“Every new beginning comes from some other beginning’s end.”
- Closing time, Semisonic
In my midterm essay I focused on how literature of the future affected me professionally as a future teacher, however, the course has also changed me personally by altering the way that I think about change and the future.
When I thought about the future prior to this class, certainly I might have pictured an innovative society with all types of technological advances. What I failed to realize is, we are already on our way to that society, even if it takes decades, change does not occur overnight. It happens in phases and steps, and surely it would be naïve to think that some of those changes are not already in motion. When Eli Whitney invented the cotton gin, surely we did not begin to wear, process and distribute cotton the way we do today. He simply tapped the dominion that inevitably led to where cotton is now. I now think of change in this manner, to be set off by limitless dominoes in every faction of society. Doubtlessly a daunting thought which might explain why before this class I glazed over ideas of change and time.
I must admit that if I thought about change, I thought about it obscurely, and I viewed it more like a cliff. Akin to society reaching a tipping point and going right over the edge and every new wave of change rolling over the cliff in the same fashion. Instantaneous future. In hindsight, it is almost as if I ignorantly expected some future generation to wake up in a world similar to that of Drapes and Folds. But it is actually through this text, and others similar to it, which I realized the realities of how a society moves into the futuristic.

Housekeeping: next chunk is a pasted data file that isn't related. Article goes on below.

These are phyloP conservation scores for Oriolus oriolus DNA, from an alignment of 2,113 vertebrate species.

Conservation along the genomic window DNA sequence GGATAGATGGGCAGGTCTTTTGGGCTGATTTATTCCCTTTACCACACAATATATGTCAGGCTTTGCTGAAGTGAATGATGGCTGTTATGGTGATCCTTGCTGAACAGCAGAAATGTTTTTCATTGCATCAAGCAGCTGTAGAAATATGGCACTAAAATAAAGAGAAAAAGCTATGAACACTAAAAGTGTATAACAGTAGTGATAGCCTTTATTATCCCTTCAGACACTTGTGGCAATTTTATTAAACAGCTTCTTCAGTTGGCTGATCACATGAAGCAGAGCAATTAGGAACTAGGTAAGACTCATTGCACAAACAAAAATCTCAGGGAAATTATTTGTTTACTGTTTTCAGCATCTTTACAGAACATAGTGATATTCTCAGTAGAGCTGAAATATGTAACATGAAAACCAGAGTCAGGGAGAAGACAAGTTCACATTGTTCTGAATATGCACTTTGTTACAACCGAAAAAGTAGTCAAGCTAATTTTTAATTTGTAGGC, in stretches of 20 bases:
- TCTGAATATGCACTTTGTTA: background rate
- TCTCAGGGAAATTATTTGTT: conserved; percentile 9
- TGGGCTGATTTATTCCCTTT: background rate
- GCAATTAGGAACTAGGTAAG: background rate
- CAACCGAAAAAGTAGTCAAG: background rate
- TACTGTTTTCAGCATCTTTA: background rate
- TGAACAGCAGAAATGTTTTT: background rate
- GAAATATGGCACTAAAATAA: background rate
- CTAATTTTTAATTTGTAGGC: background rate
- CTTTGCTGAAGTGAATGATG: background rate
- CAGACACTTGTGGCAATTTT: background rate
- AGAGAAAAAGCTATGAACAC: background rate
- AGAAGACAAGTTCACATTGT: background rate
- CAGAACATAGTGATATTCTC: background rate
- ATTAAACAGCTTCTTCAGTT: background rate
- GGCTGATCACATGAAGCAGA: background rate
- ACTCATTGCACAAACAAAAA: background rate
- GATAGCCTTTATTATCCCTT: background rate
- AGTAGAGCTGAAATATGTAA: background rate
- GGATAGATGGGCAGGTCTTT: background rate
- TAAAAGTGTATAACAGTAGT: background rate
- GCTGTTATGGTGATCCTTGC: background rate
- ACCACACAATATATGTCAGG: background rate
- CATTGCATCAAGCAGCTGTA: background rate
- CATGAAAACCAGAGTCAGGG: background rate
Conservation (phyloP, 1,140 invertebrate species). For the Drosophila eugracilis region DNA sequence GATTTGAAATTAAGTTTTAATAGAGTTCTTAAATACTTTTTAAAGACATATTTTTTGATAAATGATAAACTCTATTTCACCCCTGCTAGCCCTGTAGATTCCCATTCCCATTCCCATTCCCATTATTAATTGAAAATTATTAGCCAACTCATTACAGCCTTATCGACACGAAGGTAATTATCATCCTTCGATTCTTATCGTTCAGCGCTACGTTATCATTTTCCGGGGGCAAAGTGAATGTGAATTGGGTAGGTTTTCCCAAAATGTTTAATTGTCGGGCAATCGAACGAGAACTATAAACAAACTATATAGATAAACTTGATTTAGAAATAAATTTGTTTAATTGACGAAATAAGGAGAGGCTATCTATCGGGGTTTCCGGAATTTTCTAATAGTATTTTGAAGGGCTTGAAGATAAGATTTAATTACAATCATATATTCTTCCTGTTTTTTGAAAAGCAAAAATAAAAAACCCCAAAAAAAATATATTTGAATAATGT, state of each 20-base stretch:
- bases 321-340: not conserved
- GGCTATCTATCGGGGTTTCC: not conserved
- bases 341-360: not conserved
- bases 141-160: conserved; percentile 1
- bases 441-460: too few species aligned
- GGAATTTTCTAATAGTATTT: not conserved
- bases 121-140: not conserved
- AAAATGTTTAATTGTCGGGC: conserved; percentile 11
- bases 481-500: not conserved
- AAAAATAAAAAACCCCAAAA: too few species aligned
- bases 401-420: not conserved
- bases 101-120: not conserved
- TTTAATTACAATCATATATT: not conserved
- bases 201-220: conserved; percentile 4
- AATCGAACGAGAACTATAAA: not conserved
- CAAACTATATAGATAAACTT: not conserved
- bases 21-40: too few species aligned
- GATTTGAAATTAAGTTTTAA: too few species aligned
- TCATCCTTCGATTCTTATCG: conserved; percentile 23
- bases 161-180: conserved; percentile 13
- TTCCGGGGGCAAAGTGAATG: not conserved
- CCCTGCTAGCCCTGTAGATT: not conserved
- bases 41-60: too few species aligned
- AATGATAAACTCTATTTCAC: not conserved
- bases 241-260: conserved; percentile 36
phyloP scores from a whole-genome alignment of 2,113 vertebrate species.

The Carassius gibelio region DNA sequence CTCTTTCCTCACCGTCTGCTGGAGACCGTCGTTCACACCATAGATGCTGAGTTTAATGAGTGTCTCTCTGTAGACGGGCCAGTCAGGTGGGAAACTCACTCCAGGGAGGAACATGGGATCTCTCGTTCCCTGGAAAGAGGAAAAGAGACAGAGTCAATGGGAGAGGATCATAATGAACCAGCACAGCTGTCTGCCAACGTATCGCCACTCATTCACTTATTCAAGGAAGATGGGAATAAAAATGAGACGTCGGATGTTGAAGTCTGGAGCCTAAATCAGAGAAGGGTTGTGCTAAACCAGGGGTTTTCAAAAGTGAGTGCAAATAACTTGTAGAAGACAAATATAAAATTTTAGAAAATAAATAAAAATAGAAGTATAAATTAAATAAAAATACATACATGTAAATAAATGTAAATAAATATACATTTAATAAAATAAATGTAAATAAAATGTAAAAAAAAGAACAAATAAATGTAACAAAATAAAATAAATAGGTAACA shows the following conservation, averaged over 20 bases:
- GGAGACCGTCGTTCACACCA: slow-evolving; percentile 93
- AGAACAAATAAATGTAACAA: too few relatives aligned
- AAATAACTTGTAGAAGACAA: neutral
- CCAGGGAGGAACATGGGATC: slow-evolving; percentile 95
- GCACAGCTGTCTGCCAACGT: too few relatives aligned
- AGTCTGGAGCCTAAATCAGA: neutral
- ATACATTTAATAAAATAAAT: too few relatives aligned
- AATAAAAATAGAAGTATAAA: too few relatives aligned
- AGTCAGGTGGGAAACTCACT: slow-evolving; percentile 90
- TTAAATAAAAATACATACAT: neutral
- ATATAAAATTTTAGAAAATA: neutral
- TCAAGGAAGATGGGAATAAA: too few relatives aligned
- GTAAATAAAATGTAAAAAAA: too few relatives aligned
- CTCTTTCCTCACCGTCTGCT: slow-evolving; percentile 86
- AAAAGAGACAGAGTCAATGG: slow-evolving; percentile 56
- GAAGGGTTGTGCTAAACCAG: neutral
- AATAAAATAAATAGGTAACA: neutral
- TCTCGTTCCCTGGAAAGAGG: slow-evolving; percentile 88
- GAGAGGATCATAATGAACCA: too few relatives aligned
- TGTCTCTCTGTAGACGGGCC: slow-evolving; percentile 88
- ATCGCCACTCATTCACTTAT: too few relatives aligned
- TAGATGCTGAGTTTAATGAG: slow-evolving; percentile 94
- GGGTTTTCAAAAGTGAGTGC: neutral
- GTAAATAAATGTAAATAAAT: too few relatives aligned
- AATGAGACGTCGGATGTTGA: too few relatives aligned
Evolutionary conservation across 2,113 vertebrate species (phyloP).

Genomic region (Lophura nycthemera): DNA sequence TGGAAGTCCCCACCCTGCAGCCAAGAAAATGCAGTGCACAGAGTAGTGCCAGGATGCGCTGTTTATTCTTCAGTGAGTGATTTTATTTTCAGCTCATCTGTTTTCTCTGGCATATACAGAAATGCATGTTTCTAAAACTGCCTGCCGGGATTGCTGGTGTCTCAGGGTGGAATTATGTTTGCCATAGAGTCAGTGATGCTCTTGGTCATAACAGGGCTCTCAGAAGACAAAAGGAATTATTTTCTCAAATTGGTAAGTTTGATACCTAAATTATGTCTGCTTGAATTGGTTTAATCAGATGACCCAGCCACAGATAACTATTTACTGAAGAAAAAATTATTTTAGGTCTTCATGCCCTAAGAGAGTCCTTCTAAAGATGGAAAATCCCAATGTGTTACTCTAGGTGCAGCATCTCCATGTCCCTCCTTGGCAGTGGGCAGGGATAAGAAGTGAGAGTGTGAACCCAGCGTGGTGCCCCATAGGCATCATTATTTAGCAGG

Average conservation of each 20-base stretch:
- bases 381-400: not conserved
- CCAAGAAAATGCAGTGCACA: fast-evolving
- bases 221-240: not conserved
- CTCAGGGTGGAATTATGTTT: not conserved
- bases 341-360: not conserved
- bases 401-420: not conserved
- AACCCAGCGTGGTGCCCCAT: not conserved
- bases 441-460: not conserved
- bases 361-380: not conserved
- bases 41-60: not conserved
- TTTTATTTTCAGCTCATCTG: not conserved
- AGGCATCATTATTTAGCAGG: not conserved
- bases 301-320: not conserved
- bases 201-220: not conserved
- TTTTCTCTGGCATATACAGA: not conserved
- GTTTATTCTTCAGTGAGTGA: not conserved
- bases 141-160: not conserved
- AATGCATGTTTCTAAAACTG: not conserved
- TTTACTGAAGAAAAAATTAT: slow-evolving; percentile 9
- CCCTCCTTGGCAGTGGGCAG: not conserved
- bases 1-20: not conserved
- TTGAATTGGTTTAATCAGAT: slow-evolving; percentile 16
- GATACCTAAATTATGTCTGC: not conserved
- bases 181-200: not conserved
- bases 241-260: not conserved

Drapes and Folds is a futuristic society in which the characters trace how the nation became the place that it is through dialogue. For example, the people are nourished through nipples in the walls due to a troublesome history involving the government pumping chickens full of toxins and limited availability of varied foods. When the author traced the history to show societies’ decline, a light bulb lit up. Nipples did not spring from the walls overnight; history impacted the future just as how what we do now will surely shape our future.
Chocco is a harsh but honest view of the way our present culture lives, irresponsibly and selfishly. From our violent ways and careless treatment of our earth, in this story, we have caused the destruction of our world. The characters are decedents of those who rebuilt a “back to roots” community from our ruin. This story shows the layers of how we caused destruction, rather than some apocalyptic event that sent us over the edge. These incremental changes and blows ultimately shaped the destruction of our present and the renewal of the people who began to live correctly.
Although the demise of the public in Speech Sounds was reminiscent of an apocalyptic event, because the sickness that impaired language occurred rapidly, the story still evokes waves of change. Without language, people communicate with grunts and hand motions. They had developed a universal form of communication when they had no other. This loss of language provides the catalyst for change, forcing the people to adapt, which undoubtedly did not occur quickly or without trial and error. And change continues even as the story ends when the main character discovers others, like her, who can speak, leaving the reader to imagine what future this discovery might lead.
I now see change more as a mountain, to be climbed up, or down- however one might wish to view the hike- but constantly moving- constantly well, changing if you will, into the world of the future. The power of literature, and as an extension futuristic literature, is it’s ability to allow readers to open themselves up to new ways of thinking and to grasp a better understanding of how the world continues to evolve and change.